On Tuesday, a Bahamian judge denied bail to FTX founder Sam Bankman-Fried, hours after US prosecutors accused him of misappropriating billions of dollars and violating campaign laws in what has been described as one of America’s biggest financial frauds.
The former CEO of the defunct cryptocurrency exchange, dressed in a blue suit with no tie, lowered his head and hugged his parents after the judge ruled that his risk of flight was too “great” and ordered him to be held in a Bahamas correctional facility until Feb. 8.
The events of the day capped a stunning fall from grace for Bankman-Fried, who amassed a fortune worth more than $20 billion by riding a cryptocurrency boom to build FTX into one of the world’s largest exchanges before it abruptly collapsed this year.
SBF was charged with defrauding FTX customers by misappropriating their deposits to pay for expenses and debts and to make investments on behalf of his crypto hedge fund, Alameda, according to an indictment unsealed on Tuesday morning.
Prosecutors said he also defrauded Alameda’s lenders by providing false and misleading information about the hedge fund’s condition, and he tried to conceal the money he earned from wire fraud.
They accused Bankman-Fried of making “tens of millions of dollars in campaign contributions” with stolen funds.
The investigation, according to US Attorney Damian Williams in New York, is “ongoing” and “moving quickly.”
“Although this is our first public announcement, it will not be our last,” he said.
The collapse was described as one of the “biggest financial frauds in American history” by Williams.
Bankman-Fried, who formed FTX in 2019, was an outspoken character who donned wild hair, t-shirts, and shorts before his imprisonment. He donated $5.2 million to President Joe Biden’s 2020 campaign, making him a major Democratic donor. Forbes assessed his net worth last year at $26.5 billion.
“In the sun, you can commit fraud in shorts and t-shirts. That is conceivable, “Williams informed reporters.
Bankman-Fried has previously apologised to customers and admitted oversight flaws at FTX, but he believes he is not criminally liable.
Prosecutors said he faces up to 115 years in prison if convicted on all eight counts, though any sentence would depend on a number of factors.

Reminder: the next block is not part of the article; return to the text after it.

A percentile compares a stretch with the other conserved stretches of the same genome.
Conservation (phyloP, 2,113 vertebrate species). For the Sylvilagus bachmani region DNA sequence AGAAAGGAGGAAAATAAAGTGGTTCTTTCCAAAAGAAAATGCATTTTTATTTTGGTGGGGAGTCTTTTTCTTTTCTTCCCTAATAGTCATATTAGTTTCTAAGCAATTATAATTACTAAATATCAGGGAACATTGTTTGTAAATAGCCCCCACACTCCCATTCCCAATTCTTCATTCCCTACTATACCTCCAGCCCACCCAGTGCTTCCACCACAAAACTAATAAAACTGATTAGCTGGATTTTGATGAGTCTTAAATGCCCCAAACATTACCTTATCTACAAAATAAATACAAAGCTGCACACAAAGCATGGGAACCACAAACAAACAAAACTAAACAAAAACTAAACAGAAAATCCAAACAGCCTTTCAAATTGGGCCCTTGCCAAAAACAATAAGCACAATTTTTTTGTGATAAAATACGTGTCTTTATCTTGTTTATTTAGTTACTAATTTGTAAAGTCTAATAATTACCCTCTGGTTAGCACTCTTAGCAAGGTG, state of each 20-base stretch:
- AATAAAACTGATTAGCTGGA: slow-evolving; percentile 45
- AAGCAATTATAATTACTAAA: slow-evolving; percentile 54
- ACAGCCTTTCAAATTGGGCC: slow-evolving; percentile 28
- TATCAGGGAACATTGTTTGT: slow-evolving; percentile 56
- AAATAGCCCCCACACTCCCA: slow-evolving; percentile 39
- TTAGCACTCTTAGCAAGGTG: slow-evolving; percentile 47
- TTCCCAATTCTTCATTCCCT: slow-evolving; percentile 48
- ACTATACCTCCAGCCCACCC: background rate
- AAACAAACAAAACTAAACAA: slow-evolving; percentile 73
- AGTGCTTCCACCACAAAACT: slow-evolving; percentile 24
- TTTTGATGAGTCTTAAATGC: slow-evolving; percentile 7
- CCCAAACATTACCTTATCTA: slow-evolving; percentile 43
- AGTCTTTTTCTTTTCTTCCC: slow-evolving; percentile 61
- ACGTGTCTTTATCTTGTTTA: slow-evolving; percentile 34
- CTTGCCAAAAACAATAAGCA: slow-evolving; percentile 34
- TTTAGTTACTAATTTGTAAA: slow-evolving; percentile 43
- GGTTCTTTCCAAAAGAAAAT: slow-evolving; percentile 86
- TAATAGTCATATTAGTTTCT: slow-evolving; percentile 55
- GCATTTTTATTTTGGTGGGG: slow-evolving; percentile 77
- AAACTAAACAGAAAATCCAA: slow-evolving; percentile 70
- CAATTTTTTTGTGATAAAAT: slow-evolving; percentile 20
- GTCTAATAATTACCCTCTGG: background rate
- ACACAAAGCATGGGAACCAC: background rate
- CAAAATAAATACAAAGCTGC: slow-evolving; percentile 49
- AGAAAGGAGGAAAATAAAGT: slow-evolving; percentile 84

Williams would not comment on whether prosecutors would charge other FTX executives or whether any FTX insiders were cooperating with the investigation.
The Securities and Exchange Commission (SEC) of the United States and the Commodity Futures Trading Commission (CFTC) of the United States both filed suits on Tuesday.
The CFTC filed a lawsuit against Bankman-Fried, Alameda, and FTX, alleging digital commodity asset fraud.
According to the SEC, FTX raised more than $1.8 billion from equity investors since at least May 2019 in a years-long “brazen, multi-year scheme” in which Bankman-Fried concealed FTX was diverting customer funds to Alameda Research.
Tuesday’s court appearance in The Bahamas, where FTX is headquartered and where Bankman-Fried was arrested at his gated community in the capital, marked his first in-person public appearance since the cryptocurrency exchange’s demise.
When Bankman-Fried arrived at the heavily guarded Bahamas court, he seemed at ease. He informed the court that he intended to fight extradition to the United States.
If Bankman-Fried fights extradition, Bahamas prosecutors have requested that he be denied bail.
“Mr. Bankman-Fried is reviewing the charges with his legal team and considering all of his legal options,” his lawyer, Mark S. Cohen, stated previously.
Bankman-Fried is scheduled to appear in court in the Bahamas again on February 8.
On Nov. 11, FTX declared bankruptcy, leaving an estimated 1 million customers and other investors facing billions of dollars in losses. The crash reverberated throughout the cryptocurrency community, sending bitcoin and other digital assets plummeting.
On the same day that FTX filed for bankruptcy, Bankman-Fried resigned as CEO. According to Reuters, FTX’s liquidity crisis stemmed from his secret use of $10 billion in customer funds to support his proprietary trading firm Alameda. A total of $1 billion in customer funds had gone missing.
The bankruptcy was one of several in the crypto industry this year as digital asset markets fell from their 2021 highs. A cryptocurrency exchange is a website where investors can trade digital tokens like bitcoin.
FTX’s current CEO, John Ray, told lawmakers that the company lost $8 billion in client funds due to “absolute concentration of control in the hands of a small group of grossly inexperienced, unsophisticated individuals.”
As legal challenges mount, the US Congress is considering legislation to rein in the industry’s lax regulation.
FTX has shared its findings with the SEC and federal prosecutors in the United States, and is looking into whether Bankman-parents Fried’s were involved in the scheme.